Friday, January 27, 2006

Yeah, He's Sorry, So What?

I'm a huge fan of Richard Roeper's column, which appears in the Chicago Sun Times newspaper. It's the only column I read religiously, and usually I agree with his take on things. Unless it's sports. When he starts talking sports, I zone out.

Anyway, I was pleased to read his take on Oprah's handling of the James Frey It's-All-A-Bunch-Of-Lies fiasco. When The Smoking Gun first released its investigation results that revealed Frey for the fake that he is, my first thought was to agree with the on-line site that Oprah had been totally duped.

Even more frustrating, however, was knowing that this guy was making a killing on this book because of Oprah's endorsement. And that no matter what all of this turns up, sales of the novel cum memoir will only go up. You know what they say; good publicity or bad publicity, it's still publicity.

I, personally, plan to avoid this book like the plague. I will not buy a copy of it. I will not check it out of the library. I will not read a single word of it, nor will I go see the movie adaptation which you just know is somewhere in the process. I will do nothing at all that could conceivable put another penny in this guy Frey's pockets. He makes me nauseated. He's a liar and a fake.

Thing is, there are a lot of liars and fakes out there, so why my violent reaction - heck, why I even care at all - is kind of a mystery to me. I think it's because as a person who's working hard to become a published writer and who now has some insight into how hard it is to become published, I feel like Frey has smacked every author-hopeful in the collective face. He's taken what is tantamount to a miracle - a first time book published, endorsed by Oprah, and the second highest selling book of 2005 - and pissed on it because he lied to make it happen. So many out there work so hard for so long and play by the rules yet will never realize even one micron of success this guy has had. But he cheated his way in, and the publisher and the public fell for it, hook, line and sinker.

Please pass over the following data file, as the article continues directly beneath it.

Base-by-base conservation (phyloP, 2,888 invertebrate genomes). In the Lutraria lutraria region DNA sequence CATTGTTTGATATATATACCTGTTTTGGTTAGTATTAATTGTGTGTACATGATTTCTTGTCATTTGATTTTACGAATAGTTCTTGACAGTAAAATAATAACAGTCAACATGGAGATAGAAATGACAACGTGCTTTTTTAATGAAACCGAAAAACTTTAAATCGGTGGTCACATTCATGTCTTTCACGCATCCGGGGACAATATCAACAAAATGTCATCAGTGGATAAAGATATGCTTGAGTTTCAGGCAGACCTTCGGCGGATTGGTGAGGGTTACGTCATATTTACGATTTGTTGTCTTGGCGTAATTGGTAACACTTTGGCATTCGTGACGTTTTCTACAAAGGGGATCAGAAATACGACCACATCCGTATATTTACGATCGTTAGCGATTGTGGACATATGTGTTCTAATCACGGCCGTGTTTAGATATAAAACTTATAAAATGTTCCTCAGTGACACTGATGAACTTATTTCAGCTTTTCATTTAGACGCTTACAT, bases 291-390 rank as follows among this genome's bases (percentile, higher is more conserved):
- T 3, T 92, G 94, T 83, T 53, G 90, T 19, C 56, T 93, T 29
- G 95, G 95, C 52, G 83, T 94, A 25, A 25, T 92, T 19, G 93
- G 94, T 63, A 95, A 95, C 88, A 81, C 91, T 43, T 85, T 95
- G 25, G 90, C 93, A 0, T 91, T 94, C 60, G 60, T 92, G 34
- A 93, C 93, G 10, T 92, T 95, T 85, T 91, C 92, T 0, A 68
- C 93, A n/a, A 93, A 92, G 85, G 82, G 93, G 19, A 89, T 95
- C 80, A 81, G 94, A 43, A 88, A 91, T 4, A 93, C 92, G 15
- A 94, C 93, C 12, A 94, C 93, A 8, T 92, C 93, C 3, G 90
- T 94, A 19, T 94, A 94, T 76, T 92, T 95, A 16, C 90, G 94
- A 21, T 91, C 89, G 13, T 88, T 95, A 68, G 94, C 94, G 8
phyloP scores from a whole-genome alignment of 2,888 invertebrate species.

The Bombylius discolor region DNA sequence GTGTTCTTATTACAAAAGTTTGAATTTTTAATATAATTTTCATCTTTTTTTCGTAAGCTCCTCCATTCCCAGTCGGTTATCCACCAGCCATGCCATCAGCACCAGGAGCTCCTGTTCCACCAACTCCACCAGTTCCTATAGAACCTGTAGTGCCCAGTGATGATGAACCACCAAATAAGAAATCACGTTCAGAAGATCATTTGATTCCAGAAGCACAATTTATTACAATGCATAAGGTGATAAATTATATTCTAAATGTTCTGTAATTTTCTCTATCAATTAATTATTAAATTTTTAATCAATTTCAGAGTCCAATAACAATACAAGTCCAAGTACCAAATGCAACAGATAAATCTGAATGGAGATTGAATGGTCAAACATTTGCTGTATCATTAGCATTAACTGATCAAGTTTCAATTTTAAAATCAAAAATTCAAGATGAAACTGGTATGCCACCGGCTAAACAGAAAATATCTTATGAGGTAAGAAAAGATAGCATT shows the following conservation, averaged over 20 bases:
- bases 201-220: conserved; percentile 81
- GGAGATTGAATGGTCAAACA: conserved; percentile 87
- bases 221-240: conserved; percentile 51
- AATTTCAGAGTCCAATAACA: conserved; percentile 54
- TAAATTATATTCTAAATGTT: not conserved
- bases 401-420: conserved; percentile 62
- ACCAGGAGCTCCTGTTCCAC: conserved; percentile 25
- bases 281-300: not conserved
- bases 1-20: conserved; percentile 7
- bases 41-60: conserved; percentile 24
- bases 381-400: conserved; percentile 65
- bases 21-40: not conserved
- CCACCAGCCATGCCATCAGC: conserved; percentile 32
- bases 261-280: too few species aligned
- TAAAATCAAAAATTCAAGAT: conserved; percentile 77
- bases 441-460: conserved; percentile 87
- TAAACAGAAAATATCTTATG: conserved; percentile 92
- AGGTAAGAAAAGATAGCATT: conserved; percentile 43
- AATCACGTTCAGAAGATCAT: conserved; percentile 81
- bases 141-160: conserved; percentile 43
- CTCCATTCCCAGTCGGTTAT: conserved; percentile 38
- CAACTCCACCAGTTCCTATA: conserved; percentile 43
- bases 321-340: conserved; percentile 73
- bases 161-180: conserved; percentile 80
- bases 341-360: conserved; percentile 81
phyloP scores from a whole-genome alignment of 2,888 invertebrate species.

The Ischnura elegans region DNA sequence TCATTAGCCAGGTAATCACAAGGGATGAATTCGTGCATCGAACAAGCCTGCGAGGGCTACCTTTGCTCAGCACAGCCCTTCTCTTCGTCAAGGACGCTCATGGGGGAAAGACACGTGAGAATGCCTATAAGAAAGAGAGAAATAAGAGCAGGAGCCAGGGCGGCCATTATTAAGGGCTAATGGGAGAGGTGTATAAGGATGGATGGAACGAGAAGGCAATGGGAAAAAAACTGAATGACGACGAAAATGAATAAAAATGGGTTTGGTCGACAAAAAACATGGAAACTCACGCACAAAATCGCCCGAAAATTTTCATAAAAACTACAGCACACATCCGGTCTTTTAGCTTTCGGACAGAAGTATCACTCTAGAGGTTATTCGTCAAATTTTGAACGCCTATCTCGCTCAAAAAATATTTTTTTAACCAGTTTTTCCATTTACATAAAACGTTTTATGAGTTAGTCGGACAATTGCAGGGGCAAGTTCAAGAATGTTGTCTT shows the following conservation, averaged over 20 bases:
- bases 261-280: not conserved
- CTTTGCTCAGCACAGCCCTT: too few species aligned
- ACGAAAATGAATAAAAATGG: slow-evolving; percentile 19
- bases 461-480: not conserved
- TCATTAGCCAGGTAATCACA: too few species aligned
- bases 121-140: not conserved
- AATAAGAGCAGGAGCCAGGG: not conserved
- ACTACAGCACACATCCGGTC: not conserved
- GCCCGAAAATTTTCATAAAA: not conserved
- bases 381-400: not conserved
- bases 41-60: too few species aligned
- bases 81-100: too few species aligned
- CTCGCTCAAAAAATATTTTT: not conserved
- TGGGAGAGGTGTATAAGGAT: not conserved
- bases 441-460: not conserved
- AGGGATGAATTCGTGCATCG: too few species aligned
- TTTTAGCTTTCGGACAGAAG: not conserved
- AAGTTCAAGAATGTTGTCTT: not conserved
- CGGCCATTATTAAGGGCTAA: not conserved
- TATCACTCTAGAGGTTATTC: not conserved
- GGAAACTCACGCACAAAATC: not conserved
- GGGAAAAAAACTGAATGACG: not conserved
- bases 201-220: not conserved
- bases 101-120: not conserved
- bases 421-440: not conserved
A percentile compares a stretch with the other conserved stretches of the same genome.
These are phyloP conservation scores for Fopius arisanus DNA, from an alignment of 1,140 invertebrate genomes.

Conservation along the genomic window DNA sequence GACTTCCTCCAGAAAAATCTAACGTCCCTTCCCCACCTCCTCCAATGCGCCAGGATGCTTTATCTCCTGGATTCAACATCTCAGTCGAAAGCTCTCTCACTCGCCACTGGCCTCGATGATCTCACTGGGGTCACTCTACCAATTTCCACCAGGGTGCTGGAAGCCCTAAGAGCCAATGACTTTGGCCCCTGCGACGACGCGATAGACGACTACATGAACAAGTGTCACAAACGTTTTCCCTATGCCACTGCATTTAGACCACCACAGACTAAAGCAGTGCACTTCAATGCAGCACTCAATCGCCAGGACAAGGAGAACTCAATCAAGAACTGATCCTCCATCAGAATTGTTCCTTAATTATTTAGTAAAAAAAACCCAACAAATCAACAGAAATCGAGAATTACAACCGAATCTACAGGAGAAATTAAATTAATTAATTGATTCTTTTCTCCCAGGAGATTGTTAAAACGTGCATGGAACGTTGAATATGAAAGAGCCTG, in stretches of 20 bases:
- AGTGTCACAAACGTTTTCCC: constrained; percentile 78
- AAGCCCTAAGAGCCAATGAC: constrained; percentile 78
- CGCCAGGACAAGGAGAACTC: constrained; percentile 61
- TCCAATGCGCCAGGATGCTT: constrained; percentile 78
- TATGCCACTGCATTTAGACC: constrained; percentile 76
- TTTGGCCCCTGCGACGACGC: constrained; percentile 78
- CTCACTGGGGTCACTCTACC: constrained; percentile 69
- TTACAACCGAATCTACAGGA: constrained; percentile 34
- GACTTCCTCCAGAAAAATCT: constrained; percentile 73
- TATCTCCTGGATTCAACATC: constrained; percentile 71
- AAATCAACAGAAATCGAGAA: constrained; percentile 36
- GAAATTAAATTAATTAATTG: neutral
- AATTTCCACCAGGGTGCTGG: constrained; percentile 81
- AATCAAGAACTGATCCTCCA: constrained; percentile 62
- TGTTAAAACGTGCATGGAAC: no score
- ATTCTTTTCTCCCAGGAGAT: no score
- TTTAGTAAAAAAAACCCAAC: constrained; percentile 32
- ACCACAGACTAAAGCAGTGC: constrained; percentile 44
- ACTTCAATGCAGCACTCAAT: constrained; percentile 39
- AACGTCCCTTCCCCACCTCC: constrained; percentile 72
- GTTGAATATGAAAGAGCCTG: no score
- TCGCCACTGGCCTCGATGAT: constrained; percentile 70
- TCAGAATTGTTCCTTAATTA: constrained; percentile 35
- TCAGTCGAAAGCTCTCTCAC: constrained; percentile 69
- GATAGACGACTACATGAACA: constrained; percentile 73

As I understand it, Frey's manuscript was rejected many times when he submitted it as a work of fiction. It was only when he began calling it a memoir that anyone became interested.

Which baffles my mind. If a story is a good story, told well, why would it matter if the book is fact or fiction? If the character is sympathetic enough that millions of people will read the book and find inspiration in its message - even the Book Club Goddess herself - why does it make a difference if the protagonist is real or a creation out of someone's mind? Isn't the story the same?

But I have to wonder if Oprah would have taken such an interest in the book had she believed that it was fictional. Would she have said "Tragic story, too bad there's no warm body to place on the pedestal of inspiration." Would she have passed this story over for something else? I have no idea.

In the end, though, this guy will apologize out of one side of his mouth and laugh out the other side all the way to the bank. His career as a writer might be over - and I would argue that this is not necessarily the case - but he's set already.

One of the DJs on the morning talk show I listen to made a smart observation this morning. She wondered why everyone out there is so shocked that this guy lied. After all, he was a drug addict, and lying comes with the territory. He's not exactly the model of good behaviour from the get go, so this current development isn't something that far out of left field.

True, she has a point. And honestly, I don't give two bits who this guy lies to in his personal life. But when he makes loads of money lying to the public, kind of pushes him into a higher level of despicableness.


Keziah Hill said...

He's doing very well. His whole book would've sunk without a trace in Australia but now it's prominently displayed in bookshops.

Amra Pajalic said...

I so agree with you. I will not read it, I will not buy it and I will not loan it from the library. I am so disgusted. I hope his career is over but then again all that money will go a long way. The fact that it could not be published as a novel but only as a memoir speaks of the fact that the writing is not good enough.

I was reading comments on a blog and a person said that when she read it she excused the writing on the basis that this is his life story and so she couldn't judge it too harshly but when evaluating it as a novel, then had a different pov.

Lynn M said...

Thank you, Amra!! Now I understand. Since I haven't read it, and I haven't spoken with anyone who has, I hadn't known it wasn't well written. But now that you say this, it makes sense. Editors wouldn't buy it as a novel because it was badly written, but if it's a memoir then you excuse bad writing in favor of capturing the writer's real voice for the memoir.

Still makes me sick, but at least now I get it. Sort of.